Home India News Parliament’s monsoon session marked by protests, acrimony

Parliament’s monsoon session marked by protests, acrimony

ArrayNew Delhi : Acrimony between the BJP and Congress marked the monsoon session of parliament which concluded on Thursday and had significant legislation on its agenda, including the GST bill.

The session was washed out over the Congress demand for the resignations of three BJP leaders and witnessed the suspension of 25 MPs of the opposition Congress from the Lok Sabha for five days.

The only major debate of the four-week session took place on the Lalit Modi issue on the penultimate day in the Lok Sabha and was marked by sloganeering, interruptions and high-pitched personalised attacks by both leaders of the Congress and Bharatiya Janata Party.

The constant interruptions during the session, which began on July 21, forced the presiding officers of the Lok Sabha and Rajya Sabha to express anguish and pain.

The Congress carried out its protests vociferously inside and outside the parliament and constantly attacked Prime Minister Narendra Modi over his “silence” on party’s demand for the resignations of three BJP leaders.

The Congress protested through black bands, placards and slogans targeting External Affairs Minister Sushma Swaraj and Rajasthan Chief Minister Vasundhara Raje over their alleged help to Lalit Modi, who is facing an Enforcement Directorate investigation.

The party also pressed for the resignation of Madhya Pradesh Chief Minister Shivraj Singh Chouhan over the Vyapam scam.

According to PRS Legislative, which tracks work of parliament, productivity for Lok Sabha stood at 48 percent while that of Rajya Sabha at only nine percent.

Question hour functioned for 52 percent of its scheduled time in the Lok Sabha and one percent of its scheduled time in Rajya Sabha.

PRS Legislative said eight of the nine planned bills were introduced but only one of the 12 planned bills could be passed.

The Rajya Sabha lost over 82 hours due to interruptions, the Lok Sabha lost over 34 hours.

With the Congress insisting on “resignation first and discussion later” and the government ruling out any resignations at the beginning of session, the stage was set for a stalemate that could not be broken through meetings convened by Parliamentary Affairs Minister M. Venkaiah Naidu.

The session saw Congress president Sonia Gandhi coming near the speaker’s podium during a debate on the Lalit Modi issue to protest against a remark by a BJP member which was expunged.

Party vice president Rahul Gandhi launched fiery attacks on the prime minister and Sushma Swaraj. The BJP made strong counter-attacks.

Speaker Sumitra Mahajan suspended 25 Congress members on August 3 for “willfully obstructing the business of the house” after her repeated warnings not to carry placards and to not come near her podium went unheeded.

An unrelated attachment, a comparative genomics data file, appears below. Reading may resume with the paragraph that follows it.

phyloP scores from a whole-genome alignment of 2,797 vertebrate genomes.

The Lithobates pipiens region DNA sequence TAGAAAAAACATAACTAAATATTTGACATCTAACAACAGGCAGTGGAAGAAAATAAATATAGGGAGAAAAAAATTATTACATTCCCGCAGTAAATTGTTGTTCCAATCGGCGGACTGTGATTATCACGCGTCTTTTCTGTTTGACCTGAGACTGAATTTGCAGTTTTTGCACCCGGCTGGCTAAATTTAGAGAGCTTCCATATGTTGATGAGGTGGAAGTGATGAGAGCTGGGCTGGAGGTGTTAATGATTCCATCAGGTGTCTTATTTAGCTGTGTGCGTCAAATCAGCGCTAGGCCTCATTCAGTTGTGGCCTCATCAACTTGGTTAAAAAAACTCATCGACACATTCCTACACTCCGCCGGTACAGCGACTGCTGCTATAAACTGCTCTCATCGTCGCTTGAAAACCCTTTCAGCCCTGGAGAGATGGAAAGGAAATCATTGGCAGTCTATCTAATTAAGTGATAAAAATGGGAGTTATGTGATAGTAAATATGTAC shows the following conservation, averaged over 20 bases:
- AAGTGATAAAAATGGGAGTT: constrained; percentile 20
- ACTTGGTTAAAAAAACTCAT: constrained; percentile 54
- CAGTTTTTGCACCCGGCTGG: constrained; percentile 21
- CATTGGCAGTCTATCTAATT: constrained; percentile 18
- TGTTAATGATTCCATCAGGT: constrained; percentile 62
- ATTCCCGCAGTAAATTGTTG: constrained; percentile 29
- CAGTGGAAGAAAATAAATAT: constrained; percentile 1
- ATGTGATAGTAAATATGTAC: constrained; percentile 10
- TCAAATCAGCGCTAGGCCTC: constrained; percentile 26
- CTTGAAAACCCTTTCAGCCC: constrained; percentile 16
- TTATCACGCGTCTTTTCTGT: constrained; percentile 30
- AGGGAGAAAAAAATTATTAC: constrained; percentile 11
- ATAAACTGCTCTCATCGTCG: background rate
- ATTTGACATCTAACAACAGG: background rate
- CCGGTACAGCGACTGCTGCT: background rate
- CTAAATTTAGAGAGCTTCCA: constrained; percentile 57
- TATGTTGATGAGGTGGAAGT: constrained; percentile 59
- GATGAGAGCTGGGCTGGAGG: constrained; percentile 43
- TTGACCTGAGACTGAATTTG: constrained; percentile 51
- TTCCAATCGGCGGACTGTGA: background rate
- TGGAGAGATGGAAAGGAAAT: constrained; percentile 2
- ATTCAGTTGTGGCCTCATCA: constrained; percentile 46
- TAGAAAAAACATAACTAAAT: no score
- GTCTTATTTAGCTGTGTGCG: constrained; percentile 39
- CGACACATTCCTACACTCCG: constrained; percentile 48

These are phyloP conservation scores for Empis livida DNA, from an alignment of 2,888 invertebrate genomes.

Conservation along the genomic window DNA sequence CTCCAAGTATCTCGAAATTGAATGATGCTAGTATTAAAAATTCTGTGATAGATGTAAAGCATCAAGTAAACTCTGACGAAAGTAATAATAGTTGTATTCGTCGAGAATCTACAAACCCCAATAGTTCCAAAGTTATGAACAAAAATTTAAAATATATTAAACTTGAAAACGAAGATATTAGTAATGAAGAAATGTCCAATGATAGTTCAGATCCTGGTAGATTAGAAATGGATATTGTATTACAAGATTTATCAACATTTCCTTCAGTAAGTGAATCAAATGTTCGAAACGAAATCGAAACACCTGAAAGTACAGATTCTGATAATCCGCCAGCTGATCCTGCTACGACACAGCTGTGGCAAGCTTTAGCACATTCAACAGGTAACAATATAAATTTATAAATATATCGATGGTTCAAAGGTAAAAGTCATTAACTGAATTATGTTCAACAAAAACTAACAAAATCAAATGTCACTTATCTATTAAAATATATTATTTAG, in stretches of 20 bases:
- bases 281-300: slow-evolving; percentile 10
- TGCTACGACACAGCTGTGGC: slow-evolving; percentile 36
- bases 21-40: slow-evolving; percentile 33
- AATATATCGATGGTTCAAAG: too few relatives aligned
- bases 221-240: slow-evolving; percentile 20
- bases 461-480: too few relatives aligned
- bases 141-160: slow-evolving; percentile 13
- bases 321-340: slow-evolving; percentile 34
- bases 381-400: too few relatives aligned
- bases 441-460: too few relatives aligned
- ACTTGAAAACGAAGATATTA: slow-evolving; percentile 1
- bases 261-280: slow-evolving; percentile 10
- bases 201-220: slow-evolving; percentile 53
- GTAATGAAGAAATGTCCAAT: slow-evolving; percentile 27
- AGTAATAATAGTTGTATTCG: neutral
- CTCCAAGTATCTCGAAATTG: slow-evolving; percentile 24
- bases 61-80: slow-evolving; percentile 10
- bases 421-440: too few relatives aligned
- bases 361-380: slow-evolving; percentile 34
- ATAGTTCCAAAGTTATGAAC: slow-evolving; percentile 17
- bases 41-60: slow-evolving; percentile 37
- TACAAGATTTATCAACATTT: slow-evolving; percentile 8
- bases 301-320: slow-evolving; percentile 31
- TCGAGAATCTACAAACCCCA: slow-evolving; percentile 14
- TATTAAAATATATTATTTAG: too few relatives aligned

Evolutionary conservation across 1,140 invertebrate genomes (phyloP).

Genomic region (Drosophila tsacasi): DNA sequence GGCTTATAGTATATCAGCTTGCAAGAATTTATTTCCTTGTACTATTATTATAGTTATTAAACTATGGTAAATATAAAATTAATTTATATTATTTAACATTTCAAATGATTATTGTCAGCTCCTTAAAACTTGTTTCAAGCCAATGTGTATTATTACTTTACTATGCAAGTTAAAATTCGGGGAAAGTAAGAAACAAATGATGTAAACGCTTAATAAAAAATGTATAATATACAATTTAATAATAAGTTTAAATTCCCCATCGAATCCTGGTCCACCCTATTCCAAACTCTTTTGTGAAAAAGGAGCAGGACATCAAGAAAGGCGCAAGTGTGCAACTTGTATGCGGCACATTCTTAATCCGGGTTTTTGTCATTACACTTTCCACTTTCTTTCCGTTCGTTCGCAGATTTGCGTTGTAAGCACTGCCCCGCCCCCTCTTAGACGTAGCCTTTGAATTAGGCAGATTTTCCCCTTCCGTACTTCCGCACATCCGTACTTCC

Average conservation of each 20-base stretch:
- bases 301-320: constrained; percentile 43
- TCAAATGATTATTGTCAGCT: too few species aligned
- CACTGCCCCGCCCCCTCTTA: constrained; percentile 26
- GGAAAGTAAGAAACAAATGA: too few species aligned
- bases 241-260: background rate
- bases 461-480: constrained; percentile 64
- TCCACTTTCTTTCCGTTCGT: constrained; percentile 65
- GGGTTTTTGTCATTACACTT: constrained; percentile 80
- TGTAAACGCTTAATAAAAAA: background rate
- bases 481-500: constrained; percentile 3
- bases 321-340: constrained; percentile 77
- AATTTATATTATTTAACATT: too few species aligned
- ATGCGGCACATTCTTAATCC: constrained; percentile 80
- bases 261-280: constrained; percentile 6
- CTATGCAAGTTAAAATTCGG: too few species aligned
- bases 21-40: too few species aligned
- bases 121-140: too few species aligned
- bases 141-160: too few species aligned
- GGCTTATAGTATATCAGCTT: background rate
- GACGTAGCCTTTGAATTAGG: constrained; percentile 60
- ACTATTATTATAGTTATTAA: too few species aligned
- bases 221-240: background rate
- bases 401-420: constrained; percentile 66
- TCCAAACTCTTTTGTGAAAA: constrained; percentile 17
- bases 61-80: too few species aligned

The Congress held daily protests for the next four days near the Mahatma Gandhi’s statue in the parliament complex to protest the decision. The suspension rallied some other opposition parties, including the Samajwadi Party, Rashtriya Janata Dal and Janata Dal-United behind the Congress.

The session held months ahead of assembly polls in Bihar saw three allies – Rashtriya Janata Dal, Janata Dal-United and Congress – acting mostly in concert.

Samajwadi Party chief Mulalayam Singh Yadav did signal distancing from the Congress but it proved shortlived for the government as his party joined the protests next day to demand the release of caste census.

The Left parties also demanded resignations of three BJP leaders.

The government finally agreed to discuss the Lalit Modi issue under an adjournment motion as demanded by the Congress but the debate seemed to have aggravated the acrimony between the BJP and the Congress.

The Congress decided to continue pressing for the resignation of Sushma Swaraj while the BJP-led National Democratic Alliance took out a march on Thursday against the Congress “for disrupting parliament proceedings”. The two parties have decided to carry out their battle against each other among the people.

While the Lok Sabha saw some bills being passed in the third week during the boycott of the house by the Congress and some other opposition parties over the suspension of 25 MPs, the Rajya Sabha saw daily adjournments forced by the Congress members.

The government lacks majority in the upper house and could not take up the Goods and Services Tax Bill, which is regarded as the biggest tax reform since Independence.

Following the pandemonium in the Lok Sabha on Tuesday, the Speaker asked the Lok Sabha TV to telecast the continuing protests. The house witnessed a paper being torn close the speaker’s chair in the Lok Sabha and the Congress complaining that its protesting members had been “elbowed.”

A notice of breach of privilege was given against Robert Vadra, son-in-law of Sonia Gandhi in the Lok Sabha. The Lok Sabha also witnessed an instance of members of treasury benches displaying placards.

The session also saw BJP making an about-turn on the land bill with its members moving amendments in the joint committee to bring back crucial provisions of the land Act of the UPA government, including those on consent and social impact assessment.

The bill is expected to come up in the winter session of parliament.